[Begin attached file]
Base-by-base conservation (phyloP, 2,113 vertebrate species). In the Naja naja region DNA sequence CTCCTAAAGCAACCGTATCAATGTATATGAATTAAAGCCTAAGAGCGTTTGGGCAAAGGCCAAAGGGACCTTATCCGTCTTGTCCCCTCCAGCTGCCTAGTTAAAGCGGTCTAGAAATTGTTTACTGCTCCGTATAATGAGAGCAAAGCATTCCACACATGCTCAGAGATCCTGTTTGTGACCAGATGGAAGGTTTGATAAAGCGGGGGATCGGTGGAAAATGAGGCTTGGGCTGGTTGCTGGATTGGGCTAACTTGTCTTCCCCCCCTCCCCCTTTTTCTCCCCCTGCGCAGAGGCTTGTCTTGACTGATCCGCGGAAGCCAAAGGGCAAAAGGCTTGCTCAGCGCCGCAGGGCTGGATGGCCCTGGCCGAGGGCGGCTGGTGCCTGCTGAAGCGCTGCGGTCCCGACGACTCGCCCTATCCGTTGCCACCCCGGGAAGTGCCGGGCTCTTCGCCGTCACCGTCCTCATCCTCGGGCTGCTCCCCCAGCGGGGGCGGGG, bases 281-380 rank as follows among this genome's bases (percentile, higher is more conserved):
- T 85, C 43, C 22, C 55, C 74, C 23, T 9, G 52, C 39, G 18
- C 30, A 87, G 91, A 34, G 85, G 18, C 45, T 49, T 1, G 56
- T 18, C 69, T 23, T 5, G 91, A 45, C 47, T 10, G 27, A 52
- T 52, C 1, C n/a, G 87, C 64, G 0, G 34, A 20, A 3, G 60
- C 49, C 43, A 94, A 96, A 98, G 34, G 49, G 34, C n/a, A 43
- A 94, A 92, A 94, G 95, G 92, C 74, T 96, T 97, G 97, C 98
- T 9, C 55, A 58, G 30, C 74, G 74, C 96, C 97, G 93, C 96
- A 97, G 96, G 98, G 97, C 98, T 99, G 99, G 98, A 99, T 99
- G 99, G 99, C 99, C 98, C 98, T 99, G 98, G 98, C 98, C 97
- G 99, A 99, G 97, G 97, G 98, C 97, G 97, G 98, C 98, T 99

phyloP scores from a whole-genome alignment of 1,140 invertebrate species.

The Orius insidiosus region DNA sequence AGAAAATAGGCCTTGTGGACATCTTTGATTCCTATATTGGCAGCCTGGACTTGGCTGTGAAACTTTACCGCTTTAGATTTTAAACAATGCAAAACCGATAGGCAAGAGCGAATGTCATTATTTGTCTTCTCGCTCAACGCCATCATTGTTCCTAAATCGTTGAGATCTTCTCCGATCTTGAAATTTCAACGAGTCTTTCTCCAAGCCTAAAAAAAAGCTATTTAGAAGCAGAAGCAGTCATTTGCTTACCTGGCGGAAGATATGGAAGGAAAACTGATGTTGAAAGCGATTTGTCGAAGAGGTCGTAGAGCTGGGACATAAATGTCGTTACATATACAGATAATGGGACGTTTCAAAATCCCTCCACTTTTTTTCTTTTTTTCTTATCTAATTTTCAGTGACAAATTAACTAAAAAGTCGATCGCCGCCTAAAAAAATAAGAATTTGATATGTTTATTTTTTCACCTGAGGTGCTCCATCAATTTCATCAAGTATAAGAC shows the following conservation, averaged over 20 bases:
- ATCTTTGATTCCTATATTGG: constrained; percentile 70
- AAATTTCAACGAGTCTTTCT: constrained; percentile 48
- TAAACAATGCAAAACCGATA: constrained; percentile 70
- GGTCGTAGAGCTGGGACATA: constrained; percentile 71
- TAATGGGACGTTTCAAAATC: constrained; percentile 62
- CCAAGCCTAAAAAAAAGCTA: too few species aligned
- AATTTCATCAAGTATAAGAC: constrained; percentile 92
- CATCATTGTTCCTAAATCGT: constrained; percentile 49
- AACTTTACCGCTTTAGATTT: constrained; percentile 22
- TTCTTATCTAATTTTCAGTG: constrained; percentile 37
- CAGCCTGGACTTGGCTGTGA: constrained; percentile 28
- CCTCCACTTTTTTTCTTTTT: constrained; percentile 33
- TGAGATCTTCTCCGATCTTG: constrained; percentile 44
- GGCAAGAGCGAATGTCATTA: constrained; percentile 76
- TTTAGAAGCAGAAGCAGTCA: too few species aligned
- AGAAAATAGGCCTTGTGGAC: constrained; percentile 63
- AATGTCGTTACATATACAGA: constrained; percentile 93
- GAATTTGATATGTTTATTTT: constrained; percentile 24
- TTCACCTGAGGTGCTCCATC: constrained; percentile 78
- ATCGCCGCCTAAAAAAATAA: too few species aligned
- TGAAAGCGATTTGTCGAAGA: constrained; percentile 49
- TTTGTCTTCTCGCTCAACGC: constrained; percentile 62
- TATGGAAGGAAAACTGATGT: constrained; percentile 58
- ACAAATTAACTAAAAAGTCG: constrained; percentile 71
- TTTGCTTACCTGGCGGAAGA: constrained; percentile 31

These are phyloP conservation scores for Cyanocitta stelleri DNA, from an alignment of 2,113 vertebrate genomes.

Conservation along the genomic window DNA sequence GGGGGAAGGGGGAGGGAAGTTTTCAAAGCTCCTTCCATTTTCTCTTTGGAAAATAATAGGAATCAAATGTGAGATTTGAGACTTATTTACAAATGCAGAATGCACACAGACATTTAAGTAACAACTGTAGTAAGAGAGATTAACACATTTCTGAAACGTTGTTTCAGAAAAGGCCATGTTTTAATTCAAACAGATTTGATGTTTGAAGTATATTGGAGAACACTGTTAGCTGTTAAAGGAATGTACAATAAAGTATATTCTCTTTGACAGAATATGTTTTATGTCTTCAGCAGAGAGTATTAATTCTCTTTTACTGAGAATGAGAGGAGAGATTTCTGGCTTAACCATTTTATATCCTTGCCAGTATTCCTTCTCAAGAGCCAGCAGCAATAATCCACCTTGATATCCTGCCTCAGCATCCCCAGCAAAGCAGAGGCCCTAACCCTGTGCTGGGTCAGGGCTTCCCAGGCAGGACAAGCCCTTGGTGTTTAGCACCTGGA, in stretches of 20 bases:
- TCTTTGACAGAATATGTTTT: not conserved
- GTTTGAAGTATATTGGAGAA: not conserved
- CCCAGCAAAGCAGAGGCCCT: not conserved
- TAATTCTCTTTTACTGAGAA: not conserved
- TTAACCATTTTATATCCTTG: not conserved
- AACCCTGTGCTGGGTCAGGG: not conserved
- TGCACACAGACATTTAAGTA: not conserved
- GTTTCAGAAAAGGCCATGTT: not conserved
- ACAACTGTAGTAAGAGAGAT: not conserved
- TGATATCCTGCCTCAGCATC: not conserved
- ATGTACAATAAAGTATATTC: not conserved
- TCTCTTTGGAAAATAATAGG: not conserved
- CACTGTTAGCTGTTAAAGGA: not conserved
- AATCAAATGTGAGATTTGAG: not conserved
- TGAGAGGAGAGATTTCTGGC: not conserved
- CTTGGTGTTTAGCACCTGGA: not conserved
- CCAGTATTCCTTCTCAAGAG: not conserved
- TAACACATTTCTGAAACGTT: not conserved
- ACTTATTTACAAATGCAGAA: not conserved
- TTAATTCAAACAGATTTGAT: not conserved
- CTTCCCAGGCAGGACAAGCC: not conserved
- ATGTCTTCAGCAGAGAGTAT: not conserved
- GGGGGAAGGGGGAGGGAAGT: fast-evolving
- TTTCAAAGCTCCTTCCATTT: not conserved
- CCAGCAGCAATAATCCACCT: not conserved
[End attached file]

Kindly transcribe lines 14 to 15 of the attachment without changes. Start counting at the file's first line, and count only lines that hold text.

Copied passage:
- ATCTTTGATTCCTATATTGG: constrained; percentile 70
- AAATTTCAACGAGTCTTTCT: constrained; percentile 48